Acedo Santamarina obtained a judgement where the First Chamber of the Supreme Court of Justice of the Nation made an interpretation of Article 163 of the General Law of Corporations
In an appeal for review filed in defense of the interests of a minority of shareholders of a certain corporation, Acedo Santamarina obtained a judgement where the First Chamber of the Supreme Court of Justice of the Nation made an interpretation of Article 163 of the General Law of Corporations, consistent with the human rights provided in the political constitution of the united mexican states.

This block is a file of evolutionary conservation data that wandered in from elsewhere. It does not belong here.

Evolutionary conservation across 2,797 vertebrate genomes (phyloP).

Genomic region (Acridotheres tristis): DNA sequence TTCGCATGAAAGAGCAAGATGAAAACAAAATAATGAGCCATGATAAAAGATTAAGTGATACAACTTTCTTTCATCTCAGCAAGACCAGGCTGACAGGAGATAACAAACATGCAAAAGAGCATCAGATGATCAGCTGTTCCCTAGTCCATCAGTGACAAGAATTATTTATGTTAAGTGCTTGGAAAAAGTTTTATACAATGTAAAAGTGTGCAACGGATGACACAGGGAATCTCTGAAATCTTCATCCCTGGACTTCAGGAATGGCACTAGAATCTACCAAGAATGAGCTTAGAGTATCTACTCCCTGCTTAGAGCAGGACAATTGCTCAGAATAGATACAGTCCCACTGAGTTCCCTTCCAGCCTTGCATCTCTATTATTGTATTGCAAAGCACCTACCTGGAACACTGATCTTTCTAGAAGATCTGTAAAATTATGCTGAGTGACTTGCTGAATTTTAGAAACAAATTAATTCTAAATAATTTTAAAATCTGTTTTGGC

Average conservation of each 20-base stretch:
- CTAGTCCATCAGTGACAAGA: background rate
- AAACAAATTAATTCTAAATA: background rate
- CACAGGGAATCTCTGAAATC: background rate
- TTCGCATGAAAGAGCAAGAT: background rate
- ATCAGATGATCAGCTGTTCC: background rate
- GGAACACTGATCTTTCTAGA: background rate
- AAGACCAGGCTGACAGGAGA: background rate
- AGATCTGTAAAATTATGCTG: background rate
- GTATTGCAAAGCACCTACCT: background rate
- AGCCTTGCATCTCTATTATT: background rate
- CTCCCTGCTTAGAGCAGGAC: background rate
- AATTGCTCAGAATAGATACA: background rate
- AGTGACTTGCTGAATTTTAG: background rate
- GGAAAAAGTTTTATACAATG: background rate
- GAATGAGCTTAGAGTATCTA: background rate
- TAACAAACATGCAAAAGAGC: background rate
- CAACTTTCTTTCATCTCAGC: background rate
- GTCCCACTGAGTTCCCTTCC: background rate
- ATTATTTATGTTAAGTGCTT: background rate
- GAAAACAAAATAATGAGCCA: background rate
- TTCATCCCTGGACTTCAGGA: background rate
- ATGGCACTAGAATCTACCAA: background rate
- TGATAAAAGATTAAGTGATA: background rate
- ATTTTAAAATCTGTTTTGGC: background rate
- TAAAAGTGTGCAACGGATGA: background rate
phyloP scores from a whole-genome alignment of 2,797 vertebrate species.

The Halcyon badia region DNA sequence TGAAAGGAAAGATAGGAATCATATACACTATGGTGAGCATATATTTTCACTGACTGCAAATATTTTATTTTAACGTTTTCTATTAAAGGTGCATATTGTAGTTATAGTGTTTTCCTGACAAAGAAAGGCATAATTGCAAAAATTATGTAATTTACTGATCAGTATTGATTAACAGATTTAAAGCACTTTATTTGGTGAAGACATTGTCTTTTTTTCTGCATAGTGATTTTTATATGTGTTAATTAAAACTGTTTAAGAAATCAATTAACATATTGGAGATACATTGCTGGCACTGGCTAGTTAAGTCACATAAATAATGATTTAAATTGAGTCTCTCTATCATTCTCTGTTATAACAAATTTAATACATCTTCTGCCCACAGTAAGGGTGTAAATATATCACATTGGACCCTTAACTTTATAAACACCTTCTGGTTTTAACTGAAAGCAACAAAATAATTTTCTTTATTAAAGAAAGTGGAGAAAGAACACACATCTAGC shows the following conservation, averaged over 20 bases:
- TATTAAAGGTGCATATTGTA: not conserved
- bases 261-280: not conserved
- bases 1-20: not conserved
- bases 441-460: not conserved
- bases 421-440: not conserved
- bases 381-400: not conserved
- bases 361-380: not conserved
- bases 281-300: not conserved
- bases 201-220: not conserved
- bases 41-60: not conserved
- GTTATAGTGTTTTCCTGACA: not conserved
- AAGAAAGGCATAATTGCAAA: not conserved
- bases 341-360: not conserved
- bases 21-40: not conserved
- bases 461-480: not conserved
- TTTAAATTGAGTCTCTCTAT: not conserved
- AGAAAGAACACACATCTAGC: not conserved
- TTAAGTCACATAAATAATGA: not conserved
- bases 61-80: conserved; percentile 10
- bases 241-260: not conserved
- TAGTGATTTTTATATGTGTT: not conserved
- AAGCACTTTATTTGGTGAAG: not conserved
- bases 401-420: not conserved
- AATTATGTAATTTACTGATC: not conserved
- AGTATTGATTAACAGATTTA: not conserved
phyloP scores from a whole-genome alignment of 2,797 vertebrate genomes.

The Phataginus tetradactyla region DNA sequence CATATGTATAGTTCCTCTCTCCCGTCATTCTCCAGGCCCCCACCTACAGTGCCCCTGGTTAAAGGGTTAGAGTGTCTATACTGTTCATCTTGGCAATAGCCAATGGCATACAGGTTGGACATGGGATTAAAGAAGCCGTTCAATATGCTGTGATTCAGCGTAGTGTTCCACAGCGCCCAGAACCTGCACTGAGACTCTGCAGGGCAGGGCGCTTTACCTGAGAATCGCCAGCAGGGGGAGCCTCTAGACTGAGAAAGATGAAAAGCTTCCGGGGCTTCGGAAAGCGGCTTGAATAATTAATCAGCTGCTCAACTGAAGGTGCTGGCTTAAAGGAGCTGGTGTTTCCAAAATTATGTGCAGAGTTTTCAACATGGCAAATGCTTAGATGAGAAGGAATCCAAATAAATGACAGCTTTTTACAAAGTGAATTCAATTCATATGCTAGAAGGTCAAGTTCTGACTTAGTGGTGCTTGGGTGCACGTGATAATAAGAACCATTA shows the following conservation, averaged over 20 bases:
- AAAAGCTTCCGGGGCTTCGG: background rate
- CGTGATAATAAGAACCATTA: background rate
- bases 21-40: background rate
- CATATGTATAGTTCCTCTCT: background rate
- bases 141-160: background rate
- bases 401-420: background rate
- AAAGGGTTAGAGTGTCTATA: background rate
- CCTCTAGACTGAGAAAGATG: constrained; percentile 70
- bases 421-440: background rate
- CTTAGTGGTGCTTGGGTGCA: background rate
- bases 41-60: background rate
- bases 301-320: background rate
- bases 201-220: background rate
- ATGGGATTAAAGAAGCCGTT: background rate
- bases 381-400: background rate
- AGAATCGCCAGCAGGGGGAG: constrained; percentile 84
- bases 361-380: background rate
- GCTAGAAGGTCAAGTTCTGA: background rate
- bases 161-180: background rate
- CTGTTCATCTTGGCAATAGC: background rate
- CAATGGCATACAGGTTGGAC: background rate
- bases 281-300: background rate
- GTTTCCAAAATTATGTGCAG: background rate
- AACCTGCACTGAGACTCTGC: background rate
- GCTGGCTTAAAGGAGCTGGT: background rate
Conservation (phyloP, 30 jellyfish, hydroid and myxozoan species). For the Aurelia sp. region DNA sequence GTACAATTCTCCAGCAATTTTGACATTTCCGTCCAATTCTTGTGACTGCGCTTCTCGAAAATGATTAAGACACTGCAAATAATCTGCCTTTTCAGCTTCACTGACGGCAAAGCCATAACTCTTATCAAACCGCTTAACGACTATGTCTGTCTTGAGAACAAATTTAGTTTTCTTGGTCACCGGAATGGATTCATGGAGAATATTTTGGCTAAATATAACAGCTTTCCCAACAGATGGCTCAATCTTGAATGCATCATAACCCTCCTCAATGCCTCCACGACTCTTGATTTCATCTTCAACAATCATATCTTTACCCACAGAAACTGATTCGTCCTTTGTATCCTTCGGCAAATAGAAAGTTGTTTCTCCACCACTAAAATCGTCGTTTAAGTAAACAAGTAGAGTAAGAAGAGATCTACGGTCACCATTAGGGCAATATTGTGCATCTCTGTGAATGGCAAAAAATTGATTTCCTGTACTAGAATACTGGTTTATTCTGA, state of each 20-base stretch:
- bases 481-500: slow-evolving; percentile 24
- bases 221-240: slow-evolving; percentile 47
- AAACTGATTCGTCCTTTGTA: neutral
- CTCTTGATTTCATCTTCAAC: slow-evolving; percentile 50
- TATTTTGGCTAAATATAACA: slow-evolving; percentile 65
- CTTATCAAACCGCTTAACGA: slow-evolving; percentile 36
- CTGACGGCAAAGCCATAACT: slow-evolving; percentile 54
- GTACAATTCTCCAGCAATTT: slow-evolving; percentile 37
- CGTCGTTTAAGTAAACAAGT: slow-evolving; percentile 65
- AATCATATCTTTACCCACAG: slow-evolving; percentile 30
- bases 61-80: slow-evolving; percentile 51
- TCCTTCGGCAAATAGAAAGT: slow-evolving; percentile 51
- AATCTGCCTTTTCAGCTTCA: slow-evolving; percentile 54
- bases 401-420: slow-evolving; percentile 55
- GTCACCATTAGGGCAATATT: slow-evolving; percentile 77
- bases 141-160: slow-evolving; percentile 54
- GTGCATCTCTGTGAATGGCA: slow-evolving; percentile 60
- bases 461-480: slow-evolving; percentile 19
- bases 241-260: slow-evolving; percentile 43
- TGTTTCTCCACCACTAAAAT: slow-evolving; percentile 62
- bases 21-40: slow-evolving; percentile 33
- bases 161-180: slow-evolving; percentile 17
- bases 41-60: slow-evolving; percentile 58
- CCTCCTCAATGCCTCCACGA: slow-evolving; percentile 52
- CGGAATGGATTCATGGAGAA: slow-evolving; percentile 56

As part of a commercial lawsuit filed by a group of shareholders of a corporation where the civil liability of the sole administrator of such corporation was claimed, Acedo Santamarina filed an appeal for review, which was resolved by the First Chamber of the Supreme Court of Justice of the Nation, in the sense of establishing that it is not an indispensable requirement for the exercise of the action provided in Article 163 of the General Law of Commercial Companies, to demonstrate the previous holding of a shareholders’ meeting where the liability of the administrative body was discussed.